Resistance Welding Fasteners to High-Strength SteelsApril 1, 2018
|Fig. 1—A proper weld lobe can be developed through an R&D process. The colored dots represent acceptable weld results, clear dots denote the border where weld results rest on the edge of being acceptable and X marks signify positions that fall outside of acceptable results.|
Unfortunately, we get calls like that all too often.
Resistance projection welding of fasteners has been popular for many years, and the wide plastic range of mild steel has made the process possible without much thought. However, welding fasteners to new, lightweight advanced-high-strength steels—which is not as simple and straightforward as it might appear–presents a host of difficulties.
As explained by resistance-welding expert Don DeCorte of RoMan Manufacturing, a maker of resistance-welding transformers, challenges in projection welding nuts and studs to high-strength steels are caused by in-die heattreating processes and base-metallurgy transformations. These result in increased material hardness and inconsistent martensitic surface conditions.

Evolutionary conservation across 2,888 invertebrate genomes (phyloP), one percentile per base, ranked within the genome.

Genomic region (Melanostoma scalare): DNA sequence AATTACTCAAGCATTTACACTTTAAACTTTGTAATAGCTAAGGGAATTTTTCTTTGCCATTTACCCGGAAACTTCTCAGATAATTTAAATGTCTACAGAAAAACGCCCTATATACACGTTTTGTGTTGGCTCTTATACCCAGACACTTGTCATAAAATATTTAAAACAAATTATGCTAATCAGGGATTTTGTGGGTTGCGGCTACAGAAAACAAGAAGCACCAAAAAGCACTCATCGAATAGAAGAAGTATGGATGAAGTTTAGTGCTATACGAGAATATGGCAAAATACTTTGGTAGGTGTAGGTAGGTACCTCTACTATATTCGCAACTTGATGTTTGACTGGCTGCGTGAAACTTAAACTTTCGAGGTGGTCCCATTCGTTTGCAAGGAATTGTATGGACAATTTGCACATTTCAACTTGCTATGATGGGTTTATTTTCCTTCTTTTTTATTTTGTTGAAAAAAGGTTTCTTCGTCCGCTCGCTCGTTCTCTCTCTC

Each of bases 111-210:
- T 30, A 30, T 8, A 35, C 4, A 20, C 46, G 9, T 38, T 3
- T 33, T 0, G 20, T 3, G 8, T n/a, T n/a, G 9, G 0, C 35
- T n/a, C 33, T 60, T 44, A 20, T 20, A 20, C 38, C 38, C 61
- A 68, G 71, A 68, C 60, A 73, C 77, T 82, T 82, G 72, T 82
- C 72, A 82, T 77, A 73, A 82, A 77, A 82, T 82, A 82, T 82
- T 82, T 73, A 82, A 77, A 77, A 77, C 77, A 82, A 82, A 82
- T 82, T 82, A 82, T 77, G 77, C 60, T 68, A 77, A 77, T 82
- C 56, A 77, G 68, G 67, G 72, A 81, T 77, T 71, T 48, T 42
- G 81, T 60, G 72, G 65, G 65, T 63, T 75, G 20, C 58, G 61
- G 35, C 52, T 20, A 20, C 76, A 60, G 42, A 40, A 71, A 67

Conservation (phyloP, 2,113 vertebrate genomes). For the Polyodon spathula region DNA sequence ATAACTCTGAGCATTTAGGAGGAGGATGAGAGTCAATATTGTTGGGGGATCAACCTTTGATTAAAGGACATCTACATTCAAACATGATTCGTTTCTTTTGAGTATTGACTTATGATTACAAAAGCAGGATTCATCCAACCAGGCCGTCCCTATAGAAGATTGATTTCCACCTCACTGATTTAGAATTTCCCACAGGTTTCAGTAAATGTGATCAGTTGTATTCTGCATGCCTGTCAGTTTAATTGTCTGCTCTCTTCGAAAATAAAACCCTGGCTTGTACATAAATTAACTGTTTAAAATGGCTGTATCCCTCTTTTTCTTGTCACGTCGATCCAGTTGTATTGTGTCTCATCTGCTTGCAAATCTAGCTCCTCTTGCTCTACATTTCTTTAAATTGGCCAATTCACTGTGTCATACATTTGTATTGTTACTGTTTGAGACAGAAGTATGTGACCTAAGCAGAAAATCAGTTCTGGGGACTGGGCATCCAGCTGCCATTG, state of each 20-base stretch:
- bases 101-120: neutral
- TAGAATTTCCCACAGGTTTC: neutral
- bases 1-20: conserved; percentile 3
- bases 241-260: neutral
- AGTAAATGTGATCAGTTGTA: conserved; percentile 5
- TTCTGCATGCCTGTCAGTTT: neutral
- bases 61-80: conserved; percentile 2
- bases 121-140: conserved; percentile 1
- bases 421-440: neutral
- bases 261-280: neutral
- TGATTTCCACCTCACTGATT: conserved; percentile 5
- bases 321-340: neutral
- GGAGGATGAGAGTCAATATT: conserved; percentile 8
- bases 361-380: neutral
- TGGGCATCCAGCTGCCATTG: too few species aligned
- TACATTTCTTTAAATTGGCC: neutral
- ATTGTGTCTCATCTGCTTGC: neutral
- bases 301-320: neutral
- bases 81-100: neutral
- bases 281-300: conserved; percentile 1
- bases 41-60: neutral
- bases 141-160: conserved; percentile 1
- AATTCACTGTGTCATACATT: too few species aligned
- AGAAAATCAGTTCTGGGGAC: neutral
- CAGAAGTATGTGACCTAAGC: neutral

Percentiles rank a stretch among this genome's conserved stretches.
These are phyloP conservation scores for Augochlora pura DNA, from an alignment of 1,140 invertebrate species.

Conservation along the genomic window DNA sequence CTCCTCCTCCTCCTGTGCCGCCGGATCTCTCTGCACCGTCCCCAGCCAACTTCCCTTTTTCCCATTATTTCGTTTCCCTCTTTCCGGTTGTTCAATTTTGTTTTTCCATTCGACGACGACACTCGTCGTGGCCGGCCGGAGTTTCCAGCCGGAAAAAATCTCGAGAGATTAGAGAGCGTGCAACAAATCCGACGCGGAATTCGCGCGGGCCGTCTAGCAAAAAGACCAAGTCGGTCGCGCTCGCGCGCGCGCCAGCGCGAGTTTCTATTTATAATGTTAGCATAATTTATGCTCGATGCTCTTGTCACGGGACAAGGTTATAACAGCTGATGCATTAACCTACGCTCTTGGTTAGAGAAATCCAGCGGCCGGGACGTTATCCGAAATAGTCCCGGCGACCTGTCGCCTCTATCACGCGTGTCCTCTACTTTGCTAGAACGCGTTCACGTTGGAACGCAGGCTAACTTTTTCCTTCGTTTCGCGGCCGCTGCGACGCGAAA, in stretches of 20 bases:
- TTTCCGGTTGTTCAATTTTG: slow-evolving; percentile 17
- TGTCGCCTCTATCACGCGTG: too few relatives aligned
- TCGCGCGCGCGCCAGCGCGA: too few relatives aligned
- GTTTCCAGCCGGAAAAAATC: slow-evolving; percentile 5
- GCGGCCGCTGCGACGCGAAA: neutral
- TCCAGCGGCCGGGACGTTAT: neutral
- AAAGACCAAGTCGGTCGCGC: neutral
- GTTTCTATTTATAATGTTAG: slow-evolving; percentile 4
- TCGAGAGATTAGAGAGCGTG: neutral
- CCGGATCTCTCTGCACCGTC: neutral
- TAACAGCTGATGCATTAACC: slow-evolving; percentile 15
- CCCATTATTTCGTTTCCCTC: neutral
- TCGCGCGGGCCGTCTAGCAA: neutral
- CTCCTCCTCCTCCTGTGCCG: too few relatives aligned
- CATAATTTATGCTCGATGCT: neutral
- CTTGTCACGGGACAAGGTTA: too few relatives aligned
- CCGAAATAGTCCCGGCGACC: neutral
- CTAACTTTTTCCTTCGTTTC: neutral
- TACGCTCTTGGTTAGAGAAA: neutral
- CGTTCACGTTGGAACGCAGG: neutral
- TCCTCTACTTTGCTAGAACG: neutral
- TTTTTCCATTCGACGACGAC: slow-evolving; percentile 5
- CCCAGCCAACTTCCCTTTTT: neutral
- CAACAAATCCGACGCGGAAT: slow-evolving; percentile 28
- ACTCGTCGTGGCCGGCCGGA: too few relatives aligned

|Fig. 2—A threaded nut is welded to a high-strength-steel stamping on a rigid-framed press-type protection welder.|
“A wide difference in hardness between high-strength sheetmetal and projections on fasteners makes it difficult to forge the projections into the sheetmetal without severe expulsion and inconsistent weld strength,” says DeCorte. “Resistance-welding problems typically begin when the hardness of sheetmetal exceeds 700 MPA, and some boron and Usibor steels present even more welding challenges, since they can reach hardness levels of 1400 MPA.”
But, with welding-schedule charts not yet readily available for projection welding fasteners to high-strength steel, a careful R&D process often is needed to identify and optimize the three most important variables in resistance welding: weld force (tip pressure), weld current (secondary amperage) and weld time (duration of current flow).
In our resistance-welding seminars, we teach the concept of determining a proper “weld lobe” during the R&D stage. Numerous articles and even a book have been written on developing these lobes. Simply put, a good weld lobe graphically represents all of the welder settings that will produce customer-specified results (Fig. 1).